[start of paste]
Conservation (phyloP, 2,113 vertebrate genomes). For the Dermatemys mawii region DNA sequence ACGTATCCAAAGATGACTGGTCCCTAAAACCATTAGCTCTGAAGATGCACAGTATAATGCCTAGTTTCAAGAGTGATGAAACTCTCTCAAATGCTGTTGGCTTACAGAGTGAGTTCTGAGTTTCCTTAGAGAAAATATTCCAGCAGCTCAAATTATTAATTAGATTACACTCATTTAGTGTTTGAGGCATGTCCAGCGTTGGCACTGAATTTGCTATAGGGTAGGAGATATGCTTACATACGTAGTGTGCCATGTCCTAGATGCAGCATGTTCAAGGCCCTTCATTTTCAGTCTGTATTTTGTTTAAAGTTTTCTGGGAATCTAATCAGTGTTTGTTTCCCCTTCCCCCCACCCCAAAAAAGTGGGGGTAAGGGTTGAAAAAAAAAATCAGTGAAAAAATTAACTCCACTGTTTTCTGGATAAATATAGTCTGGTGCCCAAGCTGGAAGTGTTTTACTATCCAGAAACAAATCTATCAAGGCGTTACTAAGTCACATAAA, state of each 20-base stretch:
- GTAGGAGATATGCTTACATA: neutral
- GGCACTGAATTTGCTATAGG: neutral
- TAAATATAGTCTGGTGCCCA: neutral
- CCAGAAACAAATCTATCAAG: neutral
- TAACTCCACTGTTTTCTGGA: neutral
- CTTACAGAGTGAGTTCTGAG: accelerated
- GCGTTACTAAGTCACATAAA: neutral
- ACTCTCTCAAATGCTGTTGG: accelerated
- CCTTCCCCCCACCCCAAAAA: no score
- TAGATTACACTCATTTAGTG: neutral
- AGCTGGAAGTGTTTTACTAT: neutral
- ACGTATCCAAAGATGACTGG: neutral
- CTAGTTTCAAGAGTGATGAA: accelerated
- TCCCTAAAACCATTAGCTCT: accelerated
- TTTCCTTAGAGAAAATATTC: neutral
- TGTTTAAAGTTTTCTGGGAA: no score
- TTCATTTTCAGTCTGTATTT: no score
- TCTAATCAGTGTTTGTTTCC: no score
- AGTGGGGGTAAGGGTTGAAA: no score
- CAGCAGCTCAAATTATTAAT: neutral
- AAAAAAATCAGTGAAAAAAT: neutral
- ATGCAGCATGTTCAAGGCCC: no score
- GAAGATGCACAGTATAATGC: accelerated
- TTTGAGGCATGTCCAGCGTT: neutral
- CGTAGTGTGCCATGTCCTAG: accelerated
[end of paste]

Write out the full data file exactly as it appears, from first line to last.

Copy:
Conservation (phyloP, 2,113 vertebrate genomes). For the Dermatemys mawii region DNA sequence ACGTATCCAAAGATGACTGGTCCCTAAAACCATTAGCTCTGAAGATGCACAGTATAATGCCTAGTTTCAAGAGTGATGAAACTCTCTCAAATGCTGTTGGCTTACAGAGTGAGTTCTGAGTTTCCTTAGAGAAAATATTCCAGCAGCTCAAATTATTAATTAGATTACACTCATTTAGTGTTTGAGGCATGTCCAGCGTTGGCACTGAATTTGCTATAGGGTAGGAGATATGCTTACATACGTAGTGTGCCATGTCCTAGATGCAGCATGTTCAAGGCCCTTCATTTTCAGTCTGTATTTTGTTTAAAGTTTTCTGGGAATCTAATCAGTGTTTGTTTCCCCTTCCCCCCACCCCAAAAAAGTGGGGGTAAGGGTTGAAAAAAAAAATCAGTGAAAAAATTAACTCCACTGTTTTCTGGATAAATATAGTCTGGTGCCCAAGCTGGAAGTGTTTTACTATCCAGAAACAAATCTATCAAGGCGTTACTAAGTCACATAAA, state of each 20-base stretch:
- GTAGGAGATATGCTTACATA: neutral
- GGCACTGAATTTGCTATAGG: neutral
- TAAATATAGTCTGGTGCCCA: neutral
- CCAGAAACAAATCTATCAAG: neutral
- TAACTCCACTGTTTTCTGGA: neutral
- CTTACAGAGTGAGTTCTGAG: accelerated
- GCGTTACTAAGTCACATAAA: neutral
- ACTCTCTCAAATGCTGTTGG: accelerated
- CCTTCCCCCCACCCCAAAAA: no score
- TAGATTACACTCATTTAGTG: neutral
- AGCTGGAAGTGTTTTACTAT: neutral
- ACGTATCCAAAGATGACTGG: neutral
- CTAGTTTCAAGAGTGATGAA: accelerated
- TCCCTAAAACCATTAGCTCT: accelerated
- TTTCCTTAGAGAAAATATTC: neutral
- TGTTTAAAGTTTTCTGGGAA: no score
- TTCATTTTCAGTCTGTATTT: no score
- TCTAATCAGTGTTTGTTTCC: no score
- AGTGGGGGTAAGGGTTGAAA: no score
- CAGCAGCTCAAATTATTAAT: neutral
- AAAAAAATCAGTGAAAAAAT: neutral
- ATGCAGCATGTTCAAGGCCC: no score
- GAAGATGCACAGTATAATGC: accelerated
- TTTGAGGCATGTCCAGCGTT: neutral
- CGTAGTGTGCCATGTCCTAG: accelerated